So What Is a Dependent Clause, Anyway?

So What Is a Dependent Clause, Anyway?

These words act as clues to show whether a clause (an arrangement of words that includes a subject and verb) can stand alone as a sentence or not.

Subordinating Conjunctions









provided (that)


so that












Relative Pronouns






When one of these words begins a clause, that clause is not an independent sentence but is dependent on another clause. The meanings of these words suggest that something else must happen in order for the sentence to make sense.

Example: (IC stands for independent clause and DC stands for dependent clause)

            a) If I get a grant, I will be able to go to school full-time. (DC, IC)

            b) I will be able to go to school full-time if I get a grant. (IC DC)

            c) Teachers enjoy students whose attention is focused.  (IC DC)

Writers often try to use dependent clauses as if they were independent, which results in sentence fragments, as in this example:

Complete sentence:     1. Mark decided to major in psychology.

Fragment:                   2. Since human behavior has always fascinated him.

Example 1 is a complete simple sentence.

Example 2 is a fragment because it is a dependent clause beginning with the word since.  Notice that if the word since were not there, it would be a complete sentence.


Here are some ways to correct this fragment:


  3. Mark decided to major in psychology since human behavior has always fascinated him.

  4. Mark decided to major in psychology.  Human behavior has always fascinated him.

In sentence 3, the fragment has been combined with the sentence before it. Note that this is a good choice in this instance because it indicates the relationship in meaning between the two sentences.

In sentence 4, the fragment is changed into a complete sentence. It is grammatically correct as well.

In this next example of a sentence fragment, the fragment starts with the relative pronoun who, which also creates a subordinate clauses because relative pronouns must ‘relate’ back to another clause.

Complete sentence:     

5. Cathy is a chemistry teacher who never runs out of creative ideas.


6. Who has the ability to keep her classes involved throughout the lesson.

This fragment can be corrected several ways:

7.  Cathy is a chemistry teacher who never runs out of creative ideas and who has the ability to keep her classes involved throughout the lesson. (Because there are two relative clauses, they need to be corrected with and.)

8.  Cathy is a chemistry teacher who has the ability to keep her classes involved throughout the lesson because she never runs out of creative ideas.

9. She has the ability to keep her classes involved throughout the lesson.

All of the above examples are grammatically correct, but 8 offers a good example of how to recast a sentence to combine clauses for a clear meaning.



Can you identify which of the examples below are fragments and correct them?

1. Last summer at Disney World while I was riding the roller coaster with my five‑year‑old daughter.



2. We may not get tickets for the rock concert. Unless we order them weeks in advance.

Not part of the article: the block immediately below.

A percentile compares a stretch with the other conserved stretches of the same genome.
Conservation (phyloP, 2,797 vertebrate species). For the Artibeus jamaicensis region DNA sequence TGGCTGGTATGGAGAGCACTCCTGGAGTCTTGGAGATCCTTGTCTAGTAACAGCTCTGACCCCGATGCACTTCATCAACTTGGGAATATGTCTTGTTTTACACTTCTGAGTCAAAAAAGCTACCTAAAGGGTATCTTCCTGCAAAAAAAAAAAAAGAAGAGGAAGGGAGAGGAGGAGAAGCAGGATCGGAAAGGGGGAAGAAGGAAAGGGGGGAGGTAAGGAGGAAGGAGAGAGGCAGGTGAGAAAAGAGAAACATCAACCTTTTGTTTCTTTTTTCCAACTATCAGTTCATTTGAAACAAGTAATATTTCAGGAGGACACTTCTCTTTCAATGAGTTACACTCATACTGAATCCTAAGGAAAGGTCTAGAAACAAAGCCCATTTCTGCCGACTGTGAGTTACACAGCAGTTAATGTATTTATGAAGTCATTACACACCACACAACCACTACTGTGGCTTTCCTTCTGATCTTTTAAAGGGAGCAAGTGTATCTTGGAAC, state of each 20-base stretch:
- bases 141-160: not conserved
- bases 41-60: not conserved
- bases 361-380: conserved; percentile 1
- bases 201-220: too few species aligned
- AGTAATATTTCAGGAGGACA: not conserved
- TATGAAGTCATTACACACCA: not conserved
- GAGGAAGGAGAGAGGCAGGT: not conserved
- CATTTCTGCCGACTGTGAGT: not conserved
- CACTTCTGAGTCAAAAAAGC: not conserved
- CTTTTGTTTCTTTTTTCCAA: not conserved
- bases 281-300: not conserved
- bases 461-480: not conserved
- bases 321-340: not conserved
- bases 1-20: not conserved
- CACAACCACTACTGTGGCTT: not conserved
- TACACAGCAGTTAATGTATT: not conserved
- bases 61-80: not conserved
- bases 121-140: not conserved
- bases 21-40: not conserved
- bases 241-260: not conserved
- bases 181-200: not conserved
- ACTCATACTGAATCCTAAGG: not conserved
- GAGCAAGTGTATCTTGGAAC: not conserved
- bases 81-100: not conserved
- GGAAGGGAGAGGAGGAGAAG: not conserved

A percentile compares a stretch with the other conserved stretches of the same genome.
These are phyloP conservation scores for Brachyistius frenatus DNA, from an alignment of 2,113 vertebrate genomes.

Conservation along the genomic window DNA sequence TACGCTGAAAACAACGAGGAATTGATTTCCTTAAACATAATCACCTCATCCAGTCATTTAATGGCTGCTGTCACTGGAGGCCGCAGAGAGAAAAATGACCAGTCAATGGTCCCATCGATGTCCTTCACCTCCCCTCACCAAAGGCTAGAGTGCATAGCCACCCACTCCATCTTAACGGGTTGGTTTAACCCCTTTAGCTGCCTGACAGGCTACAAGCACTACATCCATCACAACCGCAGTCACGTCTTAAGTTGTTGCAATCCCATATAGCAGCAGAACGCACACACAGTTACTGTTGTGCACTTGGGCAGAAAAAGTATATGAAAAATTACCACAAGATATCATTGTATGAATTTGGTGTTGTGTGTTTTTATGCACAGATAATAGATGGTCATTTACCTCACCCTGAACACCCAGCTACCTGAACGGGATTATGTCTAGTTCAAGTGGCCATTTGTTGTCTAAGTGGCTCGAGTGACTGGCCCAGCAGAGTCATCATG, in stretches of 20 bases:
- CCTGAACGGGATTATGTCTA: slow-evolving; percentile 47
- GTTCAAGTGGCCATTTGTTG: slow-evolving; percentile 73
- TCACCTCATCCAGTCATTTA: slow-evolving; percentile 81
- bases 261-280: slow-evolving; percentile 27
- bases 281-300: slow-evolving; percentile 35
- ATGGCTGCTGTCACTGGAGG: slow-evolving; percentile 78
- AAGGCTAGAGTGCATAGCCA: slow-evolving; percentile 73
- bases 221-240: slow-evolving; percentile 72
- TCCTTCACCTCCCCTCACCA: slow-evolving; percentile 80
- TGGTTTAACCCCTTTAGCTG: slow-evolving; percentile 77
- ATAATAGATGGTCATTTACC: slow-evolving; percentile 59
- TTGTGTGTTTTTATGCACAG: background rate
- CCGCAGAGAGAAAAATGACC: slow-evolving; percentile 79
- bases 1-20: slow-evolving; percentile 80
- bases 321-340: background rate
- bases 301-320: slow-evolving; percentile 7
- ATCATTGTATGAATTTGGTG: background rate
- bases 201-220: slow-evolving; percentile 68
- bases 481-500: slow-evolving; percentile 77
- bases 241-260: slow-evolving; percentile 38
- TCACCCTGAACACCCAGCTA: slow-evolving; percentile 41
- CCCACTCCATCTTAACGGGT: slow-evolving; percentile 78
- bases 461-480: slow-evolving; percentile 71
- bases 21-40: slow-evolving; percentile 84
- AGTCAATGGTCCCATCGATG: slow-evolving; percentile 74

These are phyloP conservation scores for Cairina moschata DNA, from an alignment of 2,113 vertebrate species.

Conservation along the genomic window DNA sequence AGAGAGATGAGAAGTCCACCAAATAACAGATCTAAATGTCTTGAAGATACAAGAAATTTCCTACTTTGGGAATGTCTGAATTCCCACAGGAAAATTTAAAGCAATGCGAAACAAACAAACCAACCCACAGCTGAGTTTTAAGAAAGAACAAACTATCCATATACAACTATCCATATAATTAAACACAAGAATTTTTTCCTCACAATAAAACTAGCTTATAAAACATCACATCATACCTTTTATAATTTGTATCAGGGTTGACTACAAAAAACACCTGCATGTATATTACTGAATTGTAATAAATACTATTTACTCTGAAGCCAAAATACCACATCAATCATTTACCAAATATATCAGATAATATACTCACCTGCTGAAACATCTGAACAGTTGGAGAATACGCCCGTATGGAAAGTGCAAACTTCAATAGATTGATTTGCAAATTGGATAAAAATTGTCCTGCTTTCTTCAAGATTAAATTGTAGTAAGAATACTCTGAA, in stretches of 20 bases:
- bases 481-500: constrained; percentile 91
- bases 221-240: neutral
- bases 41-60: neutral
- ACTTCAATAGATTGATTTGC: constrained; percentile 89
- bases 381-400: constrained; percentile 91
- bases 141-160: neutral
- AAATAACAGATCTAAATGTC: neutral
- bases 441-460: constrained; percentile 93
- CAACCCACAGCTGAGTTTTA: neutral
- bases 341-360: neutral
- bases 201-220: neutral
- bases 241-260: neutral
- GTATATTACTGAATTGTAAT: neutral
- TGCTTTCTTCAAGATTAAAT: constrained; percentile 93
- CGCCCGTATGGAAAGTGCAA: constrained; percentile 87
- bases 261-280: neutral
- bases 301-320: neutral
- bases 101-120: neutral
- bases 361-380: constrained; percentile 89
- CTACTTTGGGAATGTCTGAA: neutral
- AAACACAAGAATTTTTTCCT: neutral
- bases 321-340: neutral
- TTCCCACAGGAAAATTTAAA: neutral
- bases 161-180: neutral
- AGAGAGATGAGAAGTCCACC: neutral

3. Lock the door after I leave.



4. He wrecked the car that belonged to his mother.



5.    Because we are all glad that it is not one of us who is taking Marshall home.





Can you correct the dependent clause fragments in these excerpts from student essays?

Losing Your Identity

            Have you ever been around people who spoke a different language and thought to yourself, why don’t they just speak English? Did you think it was unfair? That you didn’t understand? Did you feel like you were being rational when you felt that way? For Gloria Anzaldua in the story “How to Tame a Wild Tongue” it had to have been hard for her. There were times. When she was humiliated for speaking Spanish. Her teacher told her “If you want to be American, speak ‘American.’ If you don’t like it. Go back to Mexico where you belong.” It’s almost like she tried to make Anzaldua feel ashamed.

            In Pan American University, instructors tried to wean students away from Spanish by requiring all Chicano students to take two speech classes to get rid of their accents. It was not only the outside world that made her start to lose her identity. It was her mother too.  “I want you to speak English” her mother told her. And even though she spoke English, her mother was mad. That she spoke English like a Mexican. No matter what she did, it just wasn’t good enough. It came to a point where Anzaldua was ashamed. That she even liked her own kind of music. Nevertheless, when she heard it. She just couldn’t help from thumping her feet and humming the words.


Arnold Joseph’s Problems

“Indians can’t hold their liquor.” If people were trying to prove that this myth was actually a fact. Arnold Joseph would have made it easy for them. In the movie Smoke Signals that was written by Sherman Alexie. Arnold Joseph was addicted to alcohol. He was also suffering from depression from having burned down the house that Thomas’s parents were in, killing them. Instead of putting down the alcohol, which was the reason for the accident. He started to depend on it more and more, trying to drown his sorrows. Arnold did not realize it, but his persistent drinking was destroying his family.

Last modified: Wednesday, August 28, 2013, 10:56 AM